After learning C# I want to learn to make games "from scratch". Ultimately, I want to go a bit deeper and make games using OpenGL. Is XNA still a good starting point for learning game development or should I spend my time trying to tackle the enigma that is OpenGL? I guess the question is… Where should I start? lol
Date: 24 Jun 2014 12:35
Number of posts: 6
RSS: New posts
I'm by no means an expert, so you may want to wait to hear from RB or PiscesMike, but I'd recommend learning XNA first. If you haven't made a game from scratch before, I think it'd be a good idea to do so before trying to learn a separate piece of software for rendering your game. As for whether or not XNA is a good starting point for learning game development, I'd say definitely! It provides you with a lot of classes you wouldn't have otherwise that really help with game development, and it's both easy and fun to use. I'd certainly recommend it for that!
My personal preference is XNA as well, but it really depends on several things. First, my main focus is PC gaming. For that, I think, XNA works wonderfully. Microsoft pretty much guarantees backwards compatibility (of compiled executables anyways, you'd still have to create the app in an older IDE), so that means code I wrote 5 years ago still works today. Often when I am looking for examples, they are a little bit older (with the exception of RB's site, of course). That means I can go back, look at older code, get the idea and theory down, and update things in a new IDE with new syntax. That's kind of a moot point though since you should always use the newest IDE. It used to be Visual Studio cost an arm and a leg, but now Microsoft has made the express versions free. Secondly, XNA supports the PC, XBOX, XBOX 360, and windows phone. Although I have yet to create anything for the XBOX or XBOX 360, I did buy one for that purpose and will hopefully get something up on the XBOX live/indie game dev store front by the end of the year. (You can also simultaneously develop for the PC and XBOX with only minor code adjustments, so that's a bonus if your looking to release on multiple platforms.).
That being said, OpenGL does have some features XNA does not. It supports a wider set of platforms, including windows, MACOS's, Unix, and Linux, to name a few. More details can be found at: http://www.opengl.org/documentation/implementations/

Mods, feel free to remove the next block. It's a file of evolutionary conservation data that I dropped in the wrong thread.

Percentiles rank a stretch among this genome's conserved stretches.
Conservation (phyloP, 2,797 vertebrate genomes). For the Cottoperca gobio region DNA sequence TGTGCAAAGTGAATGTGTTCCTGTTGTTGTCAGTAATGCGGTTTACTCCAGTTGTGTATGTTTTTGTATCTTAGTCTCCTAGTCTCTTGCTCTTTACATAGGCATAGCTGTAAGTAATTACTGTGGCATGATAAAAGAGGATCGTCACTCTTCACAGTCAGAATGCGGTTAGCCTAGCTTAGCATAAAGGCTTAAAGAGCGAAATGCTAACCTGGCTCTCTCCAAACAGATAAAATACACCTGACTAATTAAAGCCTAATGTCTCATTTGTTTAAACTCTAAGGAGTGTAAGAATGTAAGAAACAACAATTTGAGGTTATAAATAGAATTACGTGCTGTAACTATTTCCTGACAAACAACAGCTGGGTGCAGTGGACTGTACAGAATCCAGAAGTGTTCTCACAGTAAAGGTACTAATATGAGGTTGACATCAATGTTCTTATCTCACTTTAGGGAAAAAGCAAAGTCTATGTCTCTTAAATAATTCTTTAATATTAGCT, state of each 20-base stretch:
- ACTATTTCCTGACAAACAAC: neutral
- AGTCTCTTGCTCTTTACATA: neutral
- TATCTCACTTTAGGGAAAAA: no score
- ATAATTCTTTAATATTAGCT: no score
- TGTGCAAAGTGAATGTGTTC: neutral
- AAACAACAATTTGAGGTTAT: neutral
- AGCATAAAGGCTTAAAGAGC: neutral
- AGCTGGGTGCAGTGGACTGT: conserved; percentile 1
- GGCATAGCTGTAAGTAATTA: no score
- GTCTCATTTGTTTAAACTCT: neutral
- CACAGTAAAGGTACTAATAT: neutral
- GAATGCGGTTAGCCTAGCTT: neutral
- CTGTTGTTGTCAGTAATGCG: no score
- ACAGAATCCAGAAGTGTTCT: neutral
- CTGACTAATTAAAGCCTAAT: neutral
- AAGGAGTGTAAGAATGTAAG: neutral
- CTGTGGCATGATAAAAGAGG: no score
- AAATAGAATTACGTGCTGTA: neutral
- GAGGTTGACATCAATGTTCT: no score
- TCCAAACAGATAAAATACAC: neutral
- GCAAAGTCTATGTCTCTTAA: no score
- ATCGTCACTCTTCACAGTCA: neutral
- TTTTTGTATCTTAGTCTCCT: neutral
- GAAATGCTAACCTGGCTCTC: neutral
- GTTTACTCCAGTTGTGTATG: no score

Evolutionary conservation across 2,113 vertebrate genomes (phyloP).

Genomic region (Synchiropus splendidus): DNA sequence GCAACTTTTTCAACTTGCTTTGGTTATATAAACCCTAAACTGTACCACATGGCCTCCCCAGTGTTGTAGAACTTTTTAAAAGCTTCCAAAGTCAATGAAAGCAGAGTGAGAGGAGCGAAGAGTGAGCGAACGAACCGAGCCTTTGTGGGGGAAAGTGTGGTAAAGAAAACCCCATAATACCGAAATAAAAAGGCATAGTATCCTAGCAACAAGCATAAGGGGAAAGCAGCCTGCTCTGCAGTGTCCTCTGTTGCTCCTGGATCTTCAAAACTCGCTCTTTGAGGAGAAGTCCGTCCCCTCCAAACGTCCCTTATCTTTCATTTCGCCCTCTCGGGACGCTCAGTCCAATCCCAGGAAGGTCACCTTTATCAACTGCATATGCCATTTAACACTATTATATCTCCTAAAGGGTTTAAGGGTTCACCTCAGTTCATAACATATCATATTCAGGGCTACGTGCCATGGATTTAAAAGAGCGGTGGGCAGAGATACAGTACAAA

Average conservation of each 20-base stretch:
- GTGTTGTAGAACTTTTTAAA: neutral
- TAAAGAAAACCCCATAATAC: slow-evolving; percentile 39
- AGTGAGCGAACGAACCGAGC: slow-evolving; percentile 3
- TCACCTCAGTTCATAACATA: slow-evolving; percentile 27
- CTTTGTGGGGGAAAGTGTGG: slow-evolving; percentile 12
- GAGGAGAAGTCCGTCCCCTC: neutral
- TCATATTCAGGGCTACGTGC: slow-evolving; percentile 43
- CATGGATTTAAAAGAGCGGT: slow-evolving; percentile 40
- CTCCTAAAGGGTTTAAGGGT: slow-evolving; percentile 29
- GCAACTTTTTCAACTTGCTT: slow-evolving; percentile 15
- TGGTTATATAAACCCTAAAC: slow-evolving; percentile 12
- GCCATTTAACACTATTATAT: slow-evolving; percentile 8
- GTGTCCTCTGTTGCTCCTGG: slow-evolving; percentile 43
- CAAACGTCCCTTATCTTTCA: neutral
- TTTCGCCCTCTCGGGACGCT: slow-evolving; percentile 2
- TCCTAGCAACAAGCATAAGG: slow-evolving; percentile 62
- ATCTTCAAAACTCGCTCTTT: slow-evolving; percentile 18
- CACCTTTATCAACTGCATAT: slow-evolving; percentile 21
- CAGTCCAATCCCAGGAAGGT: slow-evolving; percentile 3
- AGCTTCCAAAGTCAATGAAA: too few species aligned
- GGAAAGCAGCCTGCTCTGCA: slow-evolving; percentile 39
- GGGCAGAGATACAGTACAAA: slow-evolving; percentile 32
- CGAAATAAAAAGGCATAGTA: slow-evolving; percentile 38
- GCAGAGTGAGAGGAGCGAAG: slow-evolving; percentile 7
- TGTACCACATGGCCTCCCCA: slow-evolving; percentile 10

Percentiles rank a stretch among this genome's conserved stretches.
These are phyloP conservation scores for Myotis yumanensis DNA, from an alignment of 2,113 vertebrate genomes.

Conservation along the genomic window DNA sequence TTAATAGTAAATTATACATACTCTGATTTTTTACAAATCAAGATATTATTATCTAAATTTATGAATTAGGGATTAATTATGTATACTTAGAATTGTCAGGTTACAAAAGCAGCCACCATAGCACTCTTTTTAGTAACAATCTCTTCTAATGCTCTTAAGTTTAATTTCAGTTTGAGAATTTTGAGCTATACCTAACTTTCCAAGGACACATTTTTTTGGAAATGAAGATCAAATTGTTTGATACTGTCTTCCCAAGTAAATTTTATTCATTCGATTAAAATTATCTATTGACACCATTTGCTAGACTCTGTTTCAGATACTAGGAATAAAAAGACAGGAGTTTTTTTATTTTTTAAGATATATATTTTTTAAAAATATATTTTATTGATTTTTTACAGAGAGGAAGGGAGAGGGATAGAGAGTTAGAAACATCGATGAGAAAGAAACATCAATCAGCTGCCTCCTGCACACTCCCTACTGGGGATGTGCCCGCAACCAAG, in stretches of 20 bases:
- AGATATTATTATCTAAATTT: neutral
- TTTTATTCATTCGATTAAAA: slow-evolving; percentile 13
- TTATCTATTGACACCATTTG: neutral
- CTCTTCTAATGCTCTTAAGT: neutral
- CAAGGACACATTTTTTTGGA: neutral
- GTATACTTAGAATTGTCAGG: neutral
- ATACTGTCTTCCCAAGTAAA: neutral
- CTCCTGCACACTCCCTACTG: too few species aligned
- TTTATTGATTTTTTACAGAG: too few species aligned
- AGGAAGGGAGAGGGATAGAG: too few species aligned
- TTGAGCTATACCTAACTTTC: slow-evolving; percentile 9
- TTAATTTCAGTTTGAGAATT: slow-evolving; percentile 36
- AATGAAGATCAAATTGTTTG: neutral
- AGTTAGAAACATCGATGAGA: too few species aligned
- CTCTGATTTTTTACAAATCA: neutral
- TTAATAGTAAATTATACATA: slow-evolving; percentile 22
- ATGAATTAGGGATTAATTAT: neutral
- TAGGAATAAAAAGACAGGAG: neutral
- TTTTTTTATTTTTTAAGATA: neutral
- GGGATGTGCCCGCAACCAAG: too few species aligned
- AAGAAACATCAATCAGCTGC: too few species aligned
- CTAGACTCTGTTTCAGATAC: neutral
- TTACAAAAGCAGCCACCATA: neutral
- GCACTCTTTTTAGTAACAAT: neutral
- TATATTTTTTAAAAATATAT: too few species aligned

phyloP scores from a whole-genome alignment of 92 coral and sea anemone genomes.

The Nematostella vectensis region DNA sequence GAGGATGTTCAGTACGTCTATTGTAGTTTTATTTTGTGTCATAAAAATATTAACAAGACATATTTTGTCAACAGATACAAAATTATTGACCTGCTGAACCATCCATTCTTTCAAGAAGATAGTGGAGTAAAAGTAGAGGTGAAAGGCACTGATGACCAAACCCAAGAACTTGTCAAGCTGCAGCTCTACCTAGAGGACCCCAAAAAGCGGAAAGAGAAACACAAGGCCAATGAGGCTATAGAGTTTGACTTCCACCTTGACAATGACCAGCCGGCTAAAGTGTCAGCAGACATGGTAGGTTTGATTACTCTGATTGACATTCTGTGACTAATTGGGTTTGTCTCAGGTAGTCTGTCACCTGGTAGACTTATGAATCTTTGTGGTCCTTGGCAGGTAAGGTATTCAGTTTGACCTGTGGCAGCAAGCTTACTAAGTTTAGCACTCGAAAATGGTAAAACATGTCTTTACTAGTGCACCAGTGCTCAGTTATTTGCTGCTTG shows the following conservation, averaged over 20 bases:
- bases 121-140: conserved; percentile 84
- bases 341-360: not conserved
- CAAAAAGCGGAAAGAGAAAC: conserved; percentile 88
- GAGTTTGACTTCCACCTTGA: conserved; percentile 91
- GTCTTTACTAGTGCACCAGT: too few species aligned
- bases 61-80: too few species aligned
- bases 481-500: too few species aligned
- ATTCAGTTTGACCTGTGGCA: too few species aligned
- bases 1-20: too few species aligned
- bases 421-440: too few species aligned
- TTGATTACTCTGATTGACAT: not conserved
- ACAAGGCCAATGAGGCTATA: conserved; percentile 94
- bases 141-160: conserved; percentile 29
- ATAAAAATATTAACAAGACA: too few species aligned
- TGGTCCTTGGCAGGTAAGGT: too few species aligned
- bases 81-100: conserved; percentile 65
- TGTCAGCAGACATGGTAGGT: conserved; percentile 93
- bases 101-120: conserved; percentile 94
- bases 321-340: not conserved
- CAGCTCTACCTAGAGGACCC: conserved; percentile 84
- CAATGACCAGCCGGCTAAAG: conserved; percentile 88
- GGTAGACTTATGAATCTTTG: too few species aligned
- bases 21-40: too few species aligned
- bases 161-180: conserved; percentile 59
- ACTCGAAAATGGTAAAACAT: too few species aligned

That website is out of date by about 10 years if I'm reading it correctly, but it gives you an idea of where they were at that point with OpenGL… and you can see the supported platforms. I'm sure that list has only grown since that point. I personally haven't worked with OpenGL, so I can't comment on how easy/hard it is, or if the syntax seems to flow well.
So I guess the thing to figure out is what your target platform/market is going to be, and go from there. XNA is kind of a base for a lot of things like Monogame and Unity… both of which also support more platforms than basic XNA. Of course that adds to your code footprint and a little bit more of a learning curve to get things tweeked into the formats they like.
There also seems to be some problems getting Monogame set up and working correctly with the XNA content pipeline, but like I said, I haven't used it so I'm not as familiar with it as XNA. Anywho's hope that helps a little, and maybe we can get some input from RB.. he's been bogged down lately, but is making a great effort to be around on the site and in the chatroom! Good luck and happy coding!
Thanks for the responses guys! Your feedback is greatly appreciated. I've been coding off and on for years now, so I'm not entirely new to programming. I've made full games using game engines like GameMaker and Construct 2, but I've found actually coding them to be much more gratifying. Plus, you give up a bit of control when you use game engines and I don't like that. I've never coded a game with graphics without the use of a game engine so XNA seems like a great way to learn.
RB's site is a great resource. There's also some good stuff on youtube if you spend some time looking around for tutorials. If you ever have any questions, want to talk theory, or just hang out in general, feel free to pop into the chat room!
I did see a competition thread, I would be interested in entering those once I got better at XNA :)